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Growth: Battle Lines Are Drawn

March 01, 1987

Battle lines are indeed being drawn, as The Times so aptly put it ("Growth Debate Is Healthy," Feb. 22). A line is between two protagonists, growth and slow-growth advocates. And as The Times also put it, public disagreement is fine. Not only is this the democratic way but it can also help lead to useful decisions.

Developers and environmentalists declared a cease-fire recently to express their concerns. Encouragingly, both agreed "additional development will worsen traffic conditions" (long the environmentalists' point). A point some have tried to wave aside, crying for more freeways to relieve traffic.

Environmentalists aver that more freeways don't solve traffic problems. They cause them. Many perceive that the call for more freeways is to hide the developers' real aim: to provide access to their projected housing tracts. Slow-growth people see land developers yearning for profit off the land. Especially from open space. Unlimited housing is the name of its game.

But developers have a point. Slow-growthers block the door to the bank. They deny Orange County to future generations. Developers declare slow growth will plunge Orange County into a depression. And they say that slow growth is downright uneconomical.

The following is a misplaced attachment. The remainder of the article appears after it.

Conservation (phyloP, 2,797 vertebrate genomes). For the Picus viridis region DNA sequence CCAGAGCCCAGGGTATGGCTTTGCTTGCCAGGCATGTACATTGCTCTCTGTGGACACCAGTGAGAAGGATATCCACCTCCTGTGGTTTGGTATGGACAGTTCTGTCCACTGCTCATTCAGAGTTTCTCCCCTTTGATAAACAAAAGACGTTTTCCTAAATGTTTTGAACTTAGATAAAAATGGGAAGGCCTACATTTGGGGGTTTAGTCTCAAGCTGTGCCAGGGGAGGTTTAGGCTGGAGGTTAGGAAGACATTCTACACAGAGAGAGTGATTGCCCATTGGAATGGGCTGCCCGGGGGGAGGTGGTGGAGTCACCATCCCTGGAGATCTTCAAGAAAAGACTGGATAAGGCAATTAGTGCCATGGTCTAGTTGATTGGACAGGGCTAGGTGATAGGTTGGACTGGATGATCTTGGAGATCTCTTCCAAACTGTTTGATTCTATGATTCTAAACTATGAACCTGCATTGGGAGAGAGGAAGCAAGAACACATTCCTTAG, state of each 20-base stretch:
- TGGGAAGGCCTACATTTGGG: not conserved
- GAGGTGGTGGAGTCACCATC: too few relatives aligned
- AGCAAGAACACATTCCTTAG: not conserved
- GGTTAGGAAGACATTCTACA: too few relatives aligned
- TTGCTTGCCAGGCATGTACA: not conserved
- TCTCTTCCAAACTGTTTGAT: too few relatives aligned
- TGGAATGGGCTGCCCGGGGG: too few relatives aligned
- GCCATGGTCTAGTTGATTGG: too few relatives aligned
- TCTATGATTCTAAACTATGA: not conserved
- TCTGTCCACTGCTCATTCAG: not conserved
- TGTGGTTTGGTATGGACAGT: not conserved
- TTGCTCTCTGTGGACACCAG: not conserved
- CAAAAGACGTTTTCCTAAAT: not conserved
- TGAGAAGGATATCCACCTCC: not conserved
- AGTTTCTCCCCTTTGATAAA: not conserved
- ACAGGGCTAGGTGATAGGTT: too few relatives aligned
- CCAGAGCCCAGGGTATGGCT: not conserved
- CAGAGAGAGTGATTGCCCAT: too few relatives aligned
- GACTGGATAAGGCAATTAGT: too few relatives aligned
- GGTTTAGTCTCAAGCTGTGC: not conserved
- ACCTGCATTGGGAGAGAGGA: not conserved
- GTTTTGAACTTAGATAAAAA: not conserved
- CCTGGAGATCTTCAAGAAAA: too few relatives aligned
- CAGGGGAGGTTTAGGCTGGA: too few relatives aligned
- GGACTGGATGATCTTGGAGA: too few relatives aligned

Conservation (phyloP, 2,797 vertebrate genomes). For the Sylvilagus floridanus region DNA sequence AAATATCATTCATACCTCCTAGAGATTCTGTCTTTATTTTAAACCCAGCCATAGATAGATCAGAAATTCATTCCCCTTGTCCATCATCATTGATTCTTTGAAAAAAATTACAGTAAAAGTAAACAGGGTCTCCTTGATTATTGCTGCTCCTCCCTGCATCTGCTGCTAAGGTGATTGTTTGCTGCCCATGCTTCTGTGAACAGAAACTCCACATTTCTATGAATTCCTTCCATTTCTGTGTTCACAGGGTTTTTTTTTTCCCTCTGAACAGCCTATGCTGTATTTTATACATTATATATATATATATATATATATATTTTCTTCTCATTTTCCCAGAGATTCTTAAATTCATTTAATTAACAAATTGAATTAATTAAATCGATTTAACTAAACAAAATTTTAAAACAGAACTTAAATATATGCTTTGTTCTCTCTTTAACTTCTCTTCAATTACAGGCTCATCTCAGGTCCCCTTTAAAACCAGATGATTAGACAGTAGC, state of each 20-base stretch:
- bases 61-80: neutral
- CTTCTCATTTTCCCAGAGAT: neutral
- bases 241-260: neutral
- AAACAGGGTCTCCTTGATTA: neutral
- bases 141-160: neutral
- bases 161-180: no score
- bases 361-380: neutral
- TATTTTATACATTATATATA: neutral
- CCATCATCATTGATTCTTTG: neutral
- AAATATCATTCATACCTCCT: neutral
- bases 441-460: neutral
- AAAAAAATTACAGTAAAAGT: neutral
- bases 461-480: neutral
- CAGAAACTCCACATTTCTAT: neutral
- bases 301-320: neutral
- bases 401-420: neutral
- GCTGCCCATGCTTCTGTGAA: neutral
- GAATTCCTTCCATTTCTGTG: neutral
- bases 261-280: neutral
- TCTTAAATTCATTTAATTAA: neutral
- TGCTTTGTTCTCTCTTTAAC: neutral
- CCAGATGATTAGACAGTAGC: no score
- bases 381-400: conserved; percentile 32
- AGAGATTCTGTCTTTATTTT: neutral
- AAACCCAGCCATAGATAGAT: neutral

As for the other side, many residents were drawn to Orange County for a new life style wafted by the gentle breezes of open space, clean air, parks, lions, coyotes, squirrels and all.

Now it happens that most Orange County folk fear their dreams of a new life style are being crushed by housing tracts galloping into open space. Selfish? Perhaps. But I'm hearing people saying: "The elevator's full, friend. One more in and we'll all crash."

An Orange County planner recently asked, "How much growth should be allowed?" One answer came from a Laguna Beach City Council member a few years back. He said, "Limit growth to the present capacity of the Orange County traffic system." I'd say that advice is a little late. But maybe it's a start.


Laguna Beach

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